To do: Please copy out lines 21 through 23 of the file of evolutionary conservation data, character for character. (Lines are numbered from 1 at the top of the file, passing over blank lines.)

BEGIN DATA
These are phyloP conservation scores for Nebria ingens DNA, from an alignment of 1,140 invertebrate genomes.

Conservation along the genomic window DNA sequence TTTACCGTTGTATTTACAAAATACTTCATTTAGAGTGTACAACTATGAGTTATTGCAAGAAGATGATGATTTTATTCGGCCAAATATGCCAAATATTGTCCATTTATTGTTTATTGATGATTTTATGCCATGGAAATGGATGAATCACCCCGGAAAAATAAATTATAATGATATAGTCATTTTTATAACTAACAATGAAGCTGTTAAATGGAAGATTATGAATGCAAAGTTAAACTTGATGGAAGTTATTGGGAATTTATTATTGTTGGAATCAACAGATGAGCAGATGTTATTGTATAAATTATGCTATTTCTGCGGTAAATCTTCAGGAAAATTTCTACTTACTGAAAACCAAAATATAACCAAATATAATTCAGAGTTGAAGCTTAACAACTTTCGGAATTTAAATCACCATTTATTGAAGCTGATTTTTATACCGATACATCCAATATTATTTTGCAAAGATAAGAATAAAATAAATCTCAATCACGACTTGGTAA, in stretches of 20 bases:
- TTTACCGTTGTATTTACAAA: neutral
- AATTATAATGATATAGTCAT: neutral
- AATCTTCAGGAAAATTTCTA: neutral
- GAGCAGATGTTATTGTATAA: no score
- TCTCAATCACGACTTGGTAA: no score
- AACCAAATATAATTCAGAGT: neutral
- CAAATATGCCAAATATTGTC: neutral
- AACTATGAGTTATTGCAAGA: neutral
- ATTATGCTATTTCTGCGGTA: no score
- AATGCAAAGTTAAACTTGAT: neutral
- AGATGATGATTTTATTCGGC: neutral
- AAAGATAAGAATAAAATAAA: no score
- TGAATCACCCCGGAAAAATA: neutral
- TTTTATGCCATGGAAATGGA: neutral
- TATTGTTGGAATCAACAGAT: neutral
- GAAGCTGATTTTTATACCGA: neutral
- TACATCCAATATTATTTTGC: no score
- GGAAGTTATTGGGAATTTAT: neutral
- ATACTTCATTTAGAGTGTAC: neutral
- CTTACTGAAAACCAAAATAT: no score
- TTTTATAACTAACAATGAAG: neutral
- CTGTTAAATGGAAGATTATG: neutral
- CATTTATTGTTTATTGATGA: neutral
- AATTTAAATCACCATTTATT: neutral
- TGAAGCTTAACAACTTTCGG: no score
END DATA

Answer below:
- ATACTTCATTTAGAGTGTAC: neutral
- CTTACTGAAAACCAAAATAT: no score
- TTTTATAACTAACAATGAAG: neutral